John Stewart (http://www4.tpg.com.au/users/jes999 )

(A later version of this paper was published in the Journal of Social and Evolutionary Systems, 20:335-362. (1997).My book Evolutionís Arrow builds on and extends the ideas developed in this paper.It is online at http://www4.tpg.com.au/users/jes999 )

Abstract: This article identifies evolutionary processes which produce progressive change, outlines the sequences of events in the evolution of life on earth which have resulted from these processes, and predicts key future developments in the evolution of life. Progressive evolution is driven by the potential benefits of cooperation amongst living processes. These benefits are able to be exploited by the formation of hierarchical organisations in which managing entities with the ability to control other entities support cooperators and suppress cheats. Examples of hierarchical organisations of this type include early cells in which RNA manages molecular processes, and modern nation states in which governments manage human organisation. However, the formation of hierarchical organisations will not fully realise the potential benefits of cooperation and end the progressive evolution which is driven by this potential: it is only within these organisations that cooperation can be comprehensively exploited. The widely recognised impediments to the evolution of cooperation will continue to apply to interactions between organisations. The potential benefits of cooperation between organisations will therefore drive the formation of higher level organisations. The continued repetition of this process will progressively extend cooperative organisation across greater scales of space and time.


In the first part of this century, there was widespread support for the view that the evolution of life is directional, that the direction is progressive, and that humans are the culmination of this process (e.g. see Blitz, 1992; and Ruse, 1996).

However, in recent years this position has been vigorously criticised as being unsupported by theory or evidence, and as being driven by anthropocentrism and wishful thinking (e.g. see Williams, 1966; Hull, 1988; and Gould, 1996).

More specifically, Maynard Smith (1988) argues that a fundamental problem for the progressive view is that current evolutionary theory does not predict a general increase in anything: theory has been unable to demonstrate that adaptation to local circumstances which is driven by natural selection will lead to indefinitely continuing change, let alone to progress; some directional change can be expected, but it will end as selective circumstances change or as opportunities for further adaptive improvement are exhausted.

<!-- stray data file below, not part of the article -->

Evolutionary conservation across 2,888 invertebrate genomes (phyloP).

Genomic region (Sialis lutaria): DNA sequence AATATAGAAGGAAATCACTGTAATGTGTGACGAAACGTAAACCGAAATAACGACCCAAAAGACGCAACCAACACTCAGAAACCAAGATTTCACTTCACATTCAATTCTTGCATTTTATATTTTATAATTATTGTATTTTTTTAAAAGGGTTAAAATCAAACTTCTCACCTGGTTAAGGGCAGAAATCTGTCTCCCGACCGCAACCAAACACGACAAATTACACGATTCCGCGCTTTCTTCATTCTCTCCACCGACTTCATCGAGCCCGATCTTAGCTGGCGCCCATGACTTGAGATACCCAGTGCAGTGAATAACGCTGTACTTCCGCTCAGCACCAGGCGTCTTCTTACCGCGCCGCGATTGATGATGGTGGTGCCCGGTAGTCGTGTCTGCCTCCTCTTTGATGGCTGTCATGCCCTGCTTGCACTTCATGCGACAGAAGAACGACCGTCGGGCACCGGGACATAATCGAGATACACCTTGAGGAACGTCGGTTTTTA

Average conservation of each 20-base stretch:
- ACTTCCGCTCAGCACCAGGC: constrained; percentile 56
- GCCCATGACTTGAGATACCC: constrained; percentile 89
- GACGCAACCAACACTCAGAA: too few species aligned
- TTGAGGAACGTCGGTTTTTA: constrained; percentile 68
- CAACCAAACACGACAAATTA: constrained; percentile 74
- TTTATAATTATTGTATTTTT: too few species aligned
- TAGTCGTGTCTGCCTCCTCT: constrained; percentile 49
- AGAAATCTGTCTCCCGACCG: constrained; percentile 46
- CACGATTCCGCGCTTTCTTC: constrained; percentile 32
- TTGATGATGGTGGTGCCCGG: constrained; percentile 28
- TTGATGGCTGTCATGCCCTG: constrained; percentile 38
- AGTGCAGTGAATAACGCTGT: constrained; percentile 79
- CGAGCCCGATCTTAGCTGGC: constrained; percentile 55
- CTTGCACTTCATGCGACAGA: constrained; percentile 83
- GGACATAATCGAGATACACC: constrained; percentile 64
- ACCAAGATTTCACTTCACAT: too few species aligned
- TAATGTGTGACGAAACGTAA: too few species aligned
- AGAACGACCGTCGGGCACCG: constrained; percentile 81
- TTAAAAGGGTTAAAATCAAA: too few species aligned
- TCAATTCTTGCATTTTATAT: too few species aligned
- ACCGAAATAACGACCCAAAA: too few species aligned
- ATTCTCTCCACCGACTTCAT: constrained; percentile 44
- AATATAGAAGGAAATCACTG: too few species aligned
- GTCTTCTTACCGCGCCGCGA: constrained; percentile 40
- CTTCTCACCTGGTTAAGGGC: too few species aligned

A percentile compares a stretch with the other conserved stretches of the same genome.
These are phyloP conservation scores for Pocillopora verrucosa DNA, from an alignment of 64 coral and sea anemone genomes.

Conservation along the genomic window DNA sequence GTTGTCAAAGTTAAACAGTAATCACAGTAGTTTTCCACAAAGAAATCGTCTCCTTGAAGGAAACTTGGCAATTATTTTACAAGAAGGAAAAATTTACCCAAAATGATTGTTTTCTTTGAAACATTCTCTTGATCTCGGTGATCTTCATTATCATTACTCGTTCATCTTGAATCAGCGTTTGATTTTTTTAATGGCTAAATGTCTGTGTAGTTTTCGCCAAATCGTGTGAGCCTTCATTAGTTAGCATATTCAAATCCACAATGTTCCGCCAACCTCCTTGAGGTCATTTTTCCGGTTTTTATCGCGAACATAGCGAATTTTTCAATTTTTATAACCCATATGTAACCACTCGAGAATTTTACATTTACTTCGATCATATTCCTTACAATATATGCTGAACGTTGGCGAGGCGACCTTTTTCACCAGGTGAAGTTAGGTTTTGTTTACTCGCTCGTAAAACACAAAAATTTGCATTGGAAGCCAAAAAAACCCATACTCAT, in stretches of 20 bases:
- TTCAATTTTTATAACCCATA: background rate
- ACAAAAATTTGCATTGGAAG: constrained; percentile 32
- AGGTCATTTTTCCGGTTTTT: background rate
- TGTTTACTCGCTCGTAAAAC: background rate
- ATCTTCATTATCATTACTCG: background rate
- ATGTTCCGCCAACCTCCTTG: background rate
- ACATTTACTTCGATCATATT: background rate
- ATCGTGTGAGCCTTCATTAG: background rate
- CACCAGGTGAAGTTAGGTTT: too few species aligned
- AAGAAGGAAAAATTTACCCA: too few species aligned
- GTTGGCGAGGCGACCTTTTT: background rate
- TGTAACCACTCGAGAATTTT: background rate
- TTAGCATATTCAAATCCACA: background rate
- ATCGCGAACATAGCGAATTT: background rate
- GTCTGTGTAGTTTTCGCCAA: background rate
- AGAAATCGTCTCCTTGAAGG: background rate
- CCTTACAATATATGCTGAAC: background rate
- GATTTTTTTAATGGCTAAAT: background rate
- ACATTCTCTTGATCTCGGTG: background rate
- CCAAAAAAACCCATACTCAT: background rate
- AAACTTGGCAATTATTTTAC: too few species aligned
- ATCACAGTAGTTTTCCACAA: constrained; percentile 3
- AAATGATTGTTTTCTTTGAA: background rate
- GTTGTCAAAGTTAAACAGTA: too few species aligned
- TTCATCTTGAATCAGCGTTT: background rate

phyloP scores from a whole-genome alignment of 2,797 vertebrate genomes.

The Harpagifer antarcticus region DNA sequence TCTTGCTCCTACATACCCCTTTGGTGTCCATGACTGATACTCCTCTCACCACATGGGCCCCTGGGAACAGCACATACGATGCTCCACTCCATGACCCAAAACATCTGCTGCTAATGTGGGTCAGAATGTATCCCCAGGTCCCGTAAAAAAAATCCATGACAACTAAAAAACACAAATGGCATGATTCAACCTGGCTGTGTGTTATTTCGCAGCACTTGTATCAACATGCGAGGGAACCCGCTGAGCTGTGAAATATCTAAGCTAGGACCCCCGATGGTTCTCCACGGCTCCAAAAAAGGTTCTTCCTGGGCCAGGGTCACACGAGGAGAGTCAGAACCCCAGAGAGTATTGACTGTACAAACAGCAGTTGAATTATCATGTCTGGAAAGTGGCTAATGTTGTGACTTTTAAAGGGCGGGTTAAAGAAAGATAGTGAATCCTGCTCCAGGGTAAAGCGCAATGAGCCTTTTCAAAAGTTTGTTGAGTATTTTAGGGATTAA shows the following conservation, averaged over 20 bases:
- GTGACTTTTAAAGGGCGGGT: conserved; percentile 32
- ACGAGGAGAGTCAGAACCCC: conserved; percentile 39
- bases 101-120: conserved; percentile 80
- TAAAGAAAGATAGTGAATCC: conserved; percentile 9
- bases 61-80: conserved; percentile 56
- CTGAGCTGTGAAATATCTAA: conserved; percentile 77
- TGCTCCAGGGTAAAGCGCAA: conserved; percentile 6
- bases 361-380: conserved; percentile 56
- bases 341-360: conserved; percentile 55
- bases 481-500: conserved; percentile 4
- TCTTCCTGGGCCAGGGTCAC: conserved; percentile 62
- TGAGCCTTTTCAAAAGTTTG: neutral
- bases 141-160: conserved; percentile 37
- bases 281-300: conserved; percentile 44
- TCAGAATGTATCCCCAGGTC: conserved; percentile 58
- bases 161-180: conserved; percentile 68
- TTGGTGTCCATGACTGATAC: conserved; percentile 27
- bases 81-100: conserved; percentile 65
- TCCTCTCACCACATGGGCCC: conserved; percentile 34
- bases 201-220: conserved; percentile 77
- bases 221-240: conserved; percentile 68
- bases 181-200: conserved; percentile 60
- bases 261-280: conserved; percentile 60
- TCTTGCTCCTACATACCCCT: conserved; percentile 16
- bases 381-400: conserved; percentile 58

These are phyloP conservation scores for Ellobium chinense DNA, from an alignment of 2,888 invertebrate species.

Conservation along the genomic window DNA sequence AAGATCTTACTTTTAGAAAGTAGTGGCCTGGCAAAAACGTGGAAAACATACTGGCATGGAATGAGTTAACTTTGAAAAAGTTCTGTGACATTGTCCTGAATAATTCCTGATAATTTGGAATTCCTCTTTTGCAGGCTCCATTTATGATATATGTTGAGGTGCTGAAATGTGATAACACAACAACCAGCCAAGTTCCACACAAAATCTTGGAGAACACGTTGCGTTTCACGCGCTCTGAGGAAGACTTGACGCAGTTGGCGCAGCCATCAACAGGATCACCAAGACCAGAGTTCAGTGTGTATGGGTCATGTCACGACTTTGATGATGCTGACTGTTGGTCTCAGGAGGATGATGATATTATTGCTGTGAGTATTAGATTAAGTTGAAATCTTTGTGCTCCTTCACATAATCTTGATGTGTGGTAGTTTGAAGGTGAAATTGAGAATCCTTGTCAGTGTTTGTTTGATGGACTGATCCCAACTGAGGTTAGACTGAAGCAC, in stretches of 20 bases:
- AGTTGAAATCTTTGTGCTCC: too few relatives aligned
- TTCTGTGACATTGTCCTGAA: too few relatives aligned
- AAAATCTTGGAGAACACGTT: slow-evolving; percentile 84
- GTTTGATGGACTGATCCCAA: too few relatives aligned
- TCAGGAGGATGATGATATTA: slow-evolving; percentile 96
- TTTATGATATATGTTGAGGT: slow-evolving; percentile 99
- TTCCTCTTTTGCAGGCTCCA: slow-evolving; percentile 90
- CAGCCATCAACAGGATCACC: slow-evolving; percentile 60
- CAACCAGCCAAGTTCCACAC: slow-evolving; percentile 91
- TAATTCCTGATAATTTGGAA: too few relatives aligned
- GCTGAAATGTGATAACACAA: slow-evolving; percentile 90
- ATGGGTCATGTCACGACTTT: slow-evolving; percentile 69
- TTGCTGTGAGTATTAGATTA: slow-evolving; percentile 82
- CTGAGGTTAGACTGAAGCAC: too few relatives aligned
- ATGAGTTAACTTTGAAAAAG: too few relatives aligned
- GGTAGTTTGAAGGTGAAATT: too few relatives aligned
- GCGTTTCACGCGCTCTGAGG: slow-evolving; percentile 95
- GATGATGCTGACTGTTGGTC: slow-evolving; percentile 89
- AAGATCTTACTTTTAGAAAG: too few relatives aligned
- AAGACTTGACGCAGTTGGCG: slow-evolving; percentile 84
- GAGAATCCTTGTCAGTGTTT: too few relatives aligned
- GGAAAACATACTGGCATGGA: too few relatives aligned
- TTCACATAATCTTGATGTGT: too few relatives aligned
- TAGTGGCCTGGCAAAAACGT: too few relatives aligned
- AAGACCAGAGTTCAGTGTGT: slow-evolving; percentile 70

This article develops a theoretical perspective which identifies evolutionary processes that produce progressive change, outlines the sequences of events in the evolution of life on earth which have resulted from these processes, and predicts key progressive developments in the future evolution of life.

The article begins in Section 2 by identifying the features of evolving living processes which drive indefinitely continuing, progressive change. This is followed in Section 3 by an examination of the specific types of evolutionary change which are driven by these processes. Section 4 identifies key developments in the evolution of life on earth which are part of this progressive change. This includes an examination of the location of humanity in this evolutionary progression. The article concludes in Section 5 by testing this new theoretical framework against various criticisms that have been made against previous progressive approaches.


If a theory is to convincingly demonstrate that evolution is progressive, it must identify a potential for beneficial adaptation which continues indefinitely as living processes evolve. To be indefinitely continuing, such a potential must exhibit a number of characteristics. First, the potential must be insatiable: no matter what adaptations are discovered in response to the potential, the potential must continue to favour further adaptation; the potential must never be exhausted, no matter how far adaptation proceeds. Second, the potential for adaptation must apply generally to living processes through time, and not be generated by contingencies which vary with local circumstances in space or time.

I will argue here that the potential advantages of cooperation amongst living processes across space and through time provide such a continuing potential for beneficial adaptation.

In short, this is because evolutionary processes such as natural selection are unable to exhaust the potential for beneficial cooperation by simply establishing and optimising cooperative arrangements amongst living entities. Natural selection is able to comprehensively exploit the benefits of cooperation between living entities only through the formation of complex organisations of entities which are of limited scale in space and time (e.g. cooperative organisations of molecular processes forming early cells, organisations of cells forming metazoans, and organisations of humans forming human societies). However, the benefits of cooperation between these complex organisations will not be able to be exploited by natural selection except by the formation of yet higher level organisations. Indefinite repetitions of this process will extend the scale in space and time of organisations in which the benefits of cooperation are exploited, but will leave unexhausted the potential for cooperation between organisations of the largest scale.